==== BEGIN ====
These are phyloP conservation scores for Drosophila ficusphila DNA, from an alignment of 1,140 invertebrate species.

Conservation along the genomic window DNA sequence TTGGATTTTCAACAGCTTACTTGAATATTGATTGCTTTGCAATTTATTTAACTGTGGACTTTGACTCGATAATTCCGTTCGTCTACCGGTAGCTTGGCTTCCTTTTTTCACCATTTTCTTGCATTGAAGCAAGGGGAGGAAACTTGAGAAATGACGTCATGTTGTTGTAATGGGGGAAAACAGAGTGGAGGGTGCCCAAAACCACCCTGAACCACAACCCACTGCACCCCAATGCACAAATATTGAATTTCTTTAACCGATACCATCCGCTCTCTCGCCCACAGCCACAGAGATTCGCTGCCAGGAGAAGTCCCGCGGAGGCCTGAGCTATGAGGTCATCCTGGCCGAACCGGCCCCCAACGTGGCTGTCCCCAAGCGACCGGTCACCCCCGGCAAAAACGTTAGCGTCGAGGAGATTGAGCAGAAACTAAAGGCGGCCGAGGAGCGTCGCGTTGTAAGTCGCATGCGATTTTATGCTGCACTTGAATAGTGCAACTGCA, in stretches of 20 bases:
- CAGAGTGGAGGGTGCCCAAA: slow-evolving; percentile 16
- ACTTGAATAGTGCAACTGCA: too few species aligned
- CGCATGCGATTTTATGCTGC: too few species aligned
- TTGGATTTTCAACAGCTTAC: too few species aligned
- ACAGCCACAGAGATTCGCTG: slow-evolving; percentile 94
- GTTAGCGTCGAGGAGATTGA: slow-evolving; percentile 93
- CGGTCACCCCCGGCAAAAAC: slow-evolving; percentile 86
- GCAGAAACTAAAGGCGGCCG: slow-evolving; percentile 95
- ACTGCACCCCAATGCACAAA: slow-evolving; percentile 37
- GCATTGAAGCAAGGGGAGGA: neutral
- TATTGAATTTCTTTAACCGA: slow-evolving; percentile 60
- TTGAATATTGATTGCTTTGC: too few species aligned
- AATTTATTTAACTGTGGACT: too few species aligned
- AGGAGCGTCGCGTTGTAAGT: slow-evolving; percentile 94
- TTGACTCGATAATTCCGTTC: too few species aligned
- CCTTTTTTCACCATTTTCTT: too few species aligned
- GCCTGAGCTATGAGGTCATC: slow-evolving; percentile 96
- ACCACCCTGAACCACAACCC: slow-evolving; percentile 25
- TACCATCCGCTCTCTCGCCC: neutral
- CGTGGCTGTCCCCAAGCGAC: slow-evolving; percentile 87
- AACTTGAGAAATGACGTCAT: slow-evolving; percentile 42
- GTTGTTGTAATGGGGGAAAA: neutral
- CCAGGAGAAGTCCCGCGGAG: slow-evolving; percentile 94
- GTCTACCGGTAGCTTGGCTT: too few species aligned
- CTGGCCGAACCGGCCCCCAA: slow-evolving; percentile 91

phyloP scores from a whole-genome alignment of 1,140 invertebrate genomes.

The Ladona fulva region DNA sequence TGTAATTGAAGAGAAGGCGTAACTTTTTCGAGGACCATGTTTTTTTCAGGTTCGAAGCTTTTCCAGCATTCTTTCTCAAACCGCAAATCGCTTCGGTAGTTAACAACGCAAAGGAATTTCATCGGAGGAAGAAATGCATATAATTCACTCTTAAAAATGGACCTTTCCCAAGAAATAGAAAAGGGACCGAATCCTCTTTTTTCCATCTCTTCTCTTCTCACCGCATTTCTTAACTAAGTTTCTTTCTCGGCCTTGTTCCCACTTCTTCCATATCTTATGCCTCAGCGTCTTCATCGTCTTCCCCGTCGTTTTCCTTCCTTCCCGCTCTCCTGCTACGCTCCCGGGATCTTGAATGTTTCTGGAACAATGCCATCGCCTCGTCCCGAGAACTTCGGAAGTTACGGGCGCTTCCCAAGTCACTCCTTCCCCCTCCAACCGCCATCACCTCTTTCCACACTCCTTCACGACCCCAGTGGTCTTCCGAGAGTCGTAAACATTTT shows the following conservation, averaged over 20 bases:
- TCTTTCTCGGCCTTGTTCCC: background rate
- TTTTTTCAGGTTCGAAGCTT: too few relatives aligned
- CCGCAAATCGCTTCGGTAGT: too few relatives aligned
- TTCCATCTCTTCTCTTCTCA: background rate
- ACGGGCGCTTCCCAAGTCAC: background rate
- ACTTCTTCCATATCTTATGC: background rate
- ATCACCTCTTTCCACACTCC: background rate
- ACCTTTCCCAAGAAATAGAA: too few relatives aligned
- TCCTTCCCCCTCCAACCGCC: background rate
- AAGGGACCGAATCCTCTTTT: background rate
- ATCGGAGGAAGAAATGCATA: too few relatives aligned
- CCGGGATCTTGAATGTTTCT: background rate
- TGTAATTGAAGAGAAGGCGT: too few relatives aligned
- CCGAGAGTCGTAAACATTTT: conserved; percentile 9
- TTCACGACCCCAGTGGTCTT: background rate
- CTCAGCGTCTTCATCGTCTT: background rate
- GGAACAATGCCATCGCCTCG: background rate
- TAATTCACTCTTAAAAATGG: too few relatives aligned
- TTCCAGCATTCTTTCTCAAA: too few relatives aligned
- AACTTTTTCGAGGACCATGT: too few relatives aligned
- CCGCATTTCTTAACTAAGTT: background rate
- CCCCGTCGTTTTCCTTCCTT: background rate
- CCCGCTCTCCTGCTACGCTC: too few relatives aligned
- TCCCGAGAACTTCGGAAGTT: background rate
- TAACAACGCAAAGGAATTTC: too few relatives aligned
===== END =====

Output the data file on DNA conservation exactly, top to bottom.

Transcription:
These are phyloP conservation scores for Drosophila ficusphila DNA, from an alignment of 1,140 invertebrate species.

Conservation along the genomic window DNA sequence TTGGATTTTCAACAGCTTACTTGAATATTGATTGCTTTGCAATTTATTTAACTGTGGACTTTGACTCGATAATTCCGTTCGTCTACCGGTAGCTTGGCTTCCTTTTTTCACCATTTTCTTGCATTGAAGCAAGGGGAGGAAACTTGAGAAATGACGTCATGTTGTTGTAATGGGGGAAAACAGAGTGGAGGGTGCCCAAAACCACCCTGAACCACAACCCACTGCACCCCAATGCACAAATATTGAATTTCTTTAACCGATACCATCCGCTCTCTCGCCCACAGCCACAGAGATTCGCTGCCAGGAGAAGTCCCGCGGAGGCCTGAGCTATGAGGTCATCCTGGCCGAACCGGCCCCCAACGTGGCTGTCCCCAAGCGACCGGTCACCCCCGGCAAAAACGTTAGCGTCGAGGAGATTGAGCAGAAACTAAAGGCGGCCGAGGAGCGTCGCGTTGTAAGTCGCATGCGATTTTATGCTGCACTTGAATAGTGCAACTGCA, in stretches of 20 bases:
- CAGAGTGGAGGGTGCCCAAA: slow-evolving; percentile 16
- ACTTGAATAGTGCAACTGCA: too few species aligned
- CGCATGCGATTTTATGCTGC: too few species aligned
- TTGGATTTTCAACAGCTTAC: too few species aligned
- ACAGCCACAGAGATTCGCTG: slow-evolving; percentile 94
- GTTAGCGTCGAGGAGATTGA: slow-evolving; percentile 93
- CGGTCACCCCCGGCAAAAAC: slow-evolving; percentile 86
- GCAGAAACTAAAGGCGGCCG: slow-evolving; percentile 95
- ACTGCACCCCAATGCACAAA: slow-evolving; percentile 37
- GCATTGAAGCAAGGGGAGGA: neutral
- TATTGAATTTCTTTAACCGA: slow-evolving; percentile 60
- TTGAATATTGATTGCTTTGC: too few species aligned
- AATTTATTTAACTGTGGACT: too few species aligned
- AGGAGCGTCGCGTTGTAAGT: slow-evolving; percentile 94
- TTGACTCGATAATTCCGTTC: too few species aligned
- CCTTTTTTCACCATTTTCTT: too few species aligned
- GCCTGAGCTATGAGGTCATC: slow-evolving; percentile 96
- ACCACCCTGAACCACAACCC: slow-evolving; percentile 25
- TACCATCCGCTCTCTCGCCC: neutral
- CGTGGCTGTCCCCAAGCGAC: slow-evolving; percentile 87
- AACTTGAGAAATGACGTCAT: slow-evolving; percentile 42
- GTTGTTGTAATGGGGGAAAA: neutral
- CCAGGAGAAGTCCCGCGGAG: slow-evolving; percentile 94
- GTCTACCGGTAGCTTGGCTT: too few species aligned
- CTGGCCGAACCGGCCCCCAA: slow-evolving; percentile 91

phyloP scores from a whole-genome alignment of 1,140 invertebrate genomes.

The Ladona fulva region DNA sequence TGTAATTGAAGAGAAGGCGTAACTTTTTCGAGGACCATGTTTTTTTCAGGTTCGAAGCTTTTCCAGCATTCTTTCTCAAACCGCAAATCGCTTCGGTAGTTAACAACGCAAAGGAATTTCATCGGAGGAAGAAATGCATATAATTCACTCTTAAAAATGGACCTTTCCCAAGAAATAGAAAAGGGACCGAATCCTCTTTTTTCCATCTCTTCTCTTCTCACCGCATTTCTTAACTAAGTTTCTTTCTCGGCCTTGTTCCCACTTCTTCCATATCTTATGCCTCAGCGTCTTCATCGTCTTCCCCGTCGTTTTCCTTCCTTCCCGCTCTCCTGCTACGCTCCCGGGATCTTGAATGTTTCTGGAACAATGCCATCGCCTCGTCCCGAGAACTTCGGAAGTTACGGGCGCTTCCCAAGTCACTCCTTCCCCCTCCAACCGCCATCACCTCTTTCCACACTCCTTCACGACCCCAGTGGTCTTCCGAGAGTCGTAAACATTTT shows the following conservation, averaged over 20 bases:
- TCTTTCTCGGCCTTGTTCCC: background rate
- TTTTTTCAGGTTCGAAGCTT: too few relatives aligned
- CCGCAAATCGCTTCGGTAGT: too few relatives aligned
- TTCCATCTCTTCTCTTCTCA: background rate
- ACGGGCGCTTCCCAAGTCAC: background rate
- ACTTCTTCCATATCTTATGC: background rate
- ATCACCTCTTTCCACACTCC: background rate
- ACCTTTCCCAAGAAATAGAA: too few relatives aligned
- TCCTTCCCCCTCCAACCGCC: background rate
- AAGGGACCGAATCCTCTTTT: background rate
- ATCGGAGGAAGAAATGCATA: too few relatives aligned
- CCGGGATCTTGAATGTTTCT: background rate
- TGTAATTGAAGAGAAGGCGT: too few relatives aligned
- CCGAGAGTCGTAAACATTTT: conserved; percentile 9
- TTCACGACCCCAGTGGTCTT: background rate
- CTCAGCGTCTTCATCGTCTT: background rate
- GGAACAATGCCATCGCCTCG: background rate
- TAATTCACTCTTAAAAATGG: too few relatives aligned
- TTCCAGCATTCTTTCTCAAA: too few relatives aligned
- AACTTTTTCGAGGACCATGT: too few relatives aligned
- CCGCATTTCTTAACTAAGTT: background rate
- CCCCGTCGTTTTCCTTCCTT: background rate
- CCCGCTCTCCTGCTACGCTC: too few relatives aligned
- TCCCGAGAACTTCGGAAGTT: background rate
- TAACAACGCAAAGGAATTTC: too few relatives aligned